When fully mature, dwarf zinnias typically only reach a height of about 10 inches (25 cm), making them ideal for use in flower borders. Recognized for their diminutive stature, these plants thrive when mixed in with taller annuals, perennials, and shrubs. The fact that the plants stay compact throughout the season is not predictive of their eventual flower size. The type of zinnia planted will determine the final size of its blooms.
Jazzy Mix Zinnias
These tiny flowers are the bright spot in flower arrangements and landscaping. Beautiful, double, and semi-double flowers measure 1 to 2 inches in diameter. The burgundy red, red, yellow, and orange colors, with cream, red, or yellow tips, are both vivid and earthy. Compact plants are surprisingly fruitful. Flowers that can be cut and kept for later use in the season
The Oklahoma Zinnia series offers medium-sized, sturdy double and semi-double blooms. A reliable accent flower, the Oklahoma series has an excellent vase life, and the plants are less susceptible to powdery mildew than other Zinnia varieties. Deadhead the blooms to prolong flowering and promote branching. Choose from individual colors or our formula mix.
Peppermint Stick Zinnia
Peppermint Stick zinnias are the most vivid examples of their type. Zinnia is an annual flower that stays attractive through fall, from summer until the first frost. The plant produces an abundance of cream and yellow flowers with cheerful stripes, spots, and splotches of scarlet, carmine, rose, purple, orange, and vermilion. Flowers vary greatly from one another. The 2-inch, composite, daisy-like flowers bloom singly at the branch’s end and are a magnet for butterflies, hummingbirds, bees, and other pollinators because of their abundant nectar. They dry beautifully, keeping their color and scent for years, and make excellent everlastings or bright bouquet additions. The more you prune, the more flowers appear.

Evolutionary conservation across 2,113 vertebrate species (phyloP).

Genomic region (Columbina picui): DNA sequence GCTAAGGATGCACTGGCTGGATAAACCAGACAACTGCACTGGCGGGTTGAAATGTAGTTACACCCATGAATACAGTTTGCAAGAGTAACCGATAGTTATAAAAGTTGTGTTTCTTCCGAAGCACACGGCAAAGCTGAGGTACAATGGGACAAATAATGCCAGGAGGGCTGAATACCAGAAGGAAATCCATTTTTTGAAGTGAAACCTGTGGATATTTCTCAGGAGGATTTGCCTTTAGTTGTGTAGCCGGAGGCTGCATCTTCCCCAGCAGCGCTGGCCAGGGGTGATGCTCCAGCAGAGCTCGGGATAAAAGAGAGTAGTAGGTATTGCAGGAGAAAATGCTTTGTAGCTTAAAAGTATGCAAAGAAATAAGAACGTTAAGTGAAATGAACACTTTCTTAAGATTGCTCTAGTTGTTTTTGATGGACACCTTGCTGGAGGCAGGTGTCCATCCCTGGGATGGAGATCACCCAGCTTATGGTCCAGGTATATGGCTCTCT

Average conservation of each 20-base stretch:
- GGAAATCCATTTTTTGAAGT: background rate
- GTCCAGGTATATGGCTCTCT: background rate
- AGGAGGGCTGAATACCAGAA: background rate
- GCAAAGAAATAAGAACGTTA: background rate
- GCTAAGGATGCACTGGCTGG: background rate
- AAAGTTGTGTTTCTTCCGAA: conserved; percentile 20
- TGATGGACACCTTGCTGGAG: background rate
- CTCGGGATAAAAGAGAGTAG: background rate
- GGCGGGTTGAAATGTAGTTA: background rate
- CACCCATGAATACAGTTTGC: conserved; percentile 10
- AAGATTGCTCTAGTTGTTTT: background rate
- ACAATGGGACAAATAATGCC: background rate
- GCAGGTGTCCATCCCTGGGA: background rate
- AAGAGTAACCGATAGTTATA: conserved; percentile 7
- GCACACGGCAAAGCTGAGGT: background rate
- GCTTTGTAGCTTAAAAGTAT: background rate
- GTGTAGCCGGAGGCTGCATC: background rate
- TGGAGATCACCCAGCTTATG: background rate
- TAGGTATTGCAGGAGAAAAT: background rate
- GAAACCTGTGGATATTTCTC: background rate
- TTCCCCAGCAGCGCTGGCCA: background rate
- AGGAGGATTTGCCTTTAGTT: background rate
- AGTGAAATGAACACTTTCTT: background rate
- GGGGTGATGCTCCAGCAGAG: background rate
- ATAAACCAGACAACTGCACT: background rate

Queen Lime Zinnias
Incredibly beautiful green flowers only appear rarely. So many people like the green Queen Lime zinnia cultivar because it has such lovely double blooms in a shade of green that can be either lime or chartreuse. Similarly, the Queen Red Lime zinnia features double blooms and a unique color-changing wow factor, transitioning from lime green to pink, red, and soft chartreuse.
In a recent variety trial, this stunning new novelty zinnia was the clear winner. Its small, double blooms are a delicate blend of pink and lavender with a dark center that stands out. They remind me of tiny gerbera daisies or echinaceas with two sets of blooms. They have strong stems and long, delicate blooms, making them a great summer crop and a lovely bouquet addition.
Zowie Yellow Flame Zinnia
Zowie has attractive forms, ease of cultivation, and robustness once established in the garden. Like other zinnias, this one can withstand high temperatures, dry conditions, and even a little humidity. In most climates, it begins blooming in early spring. It continues through fall, with little care beyond the occasional pruning or deadheading of spent flowers to promote new bud development. So elegant in its simplicity.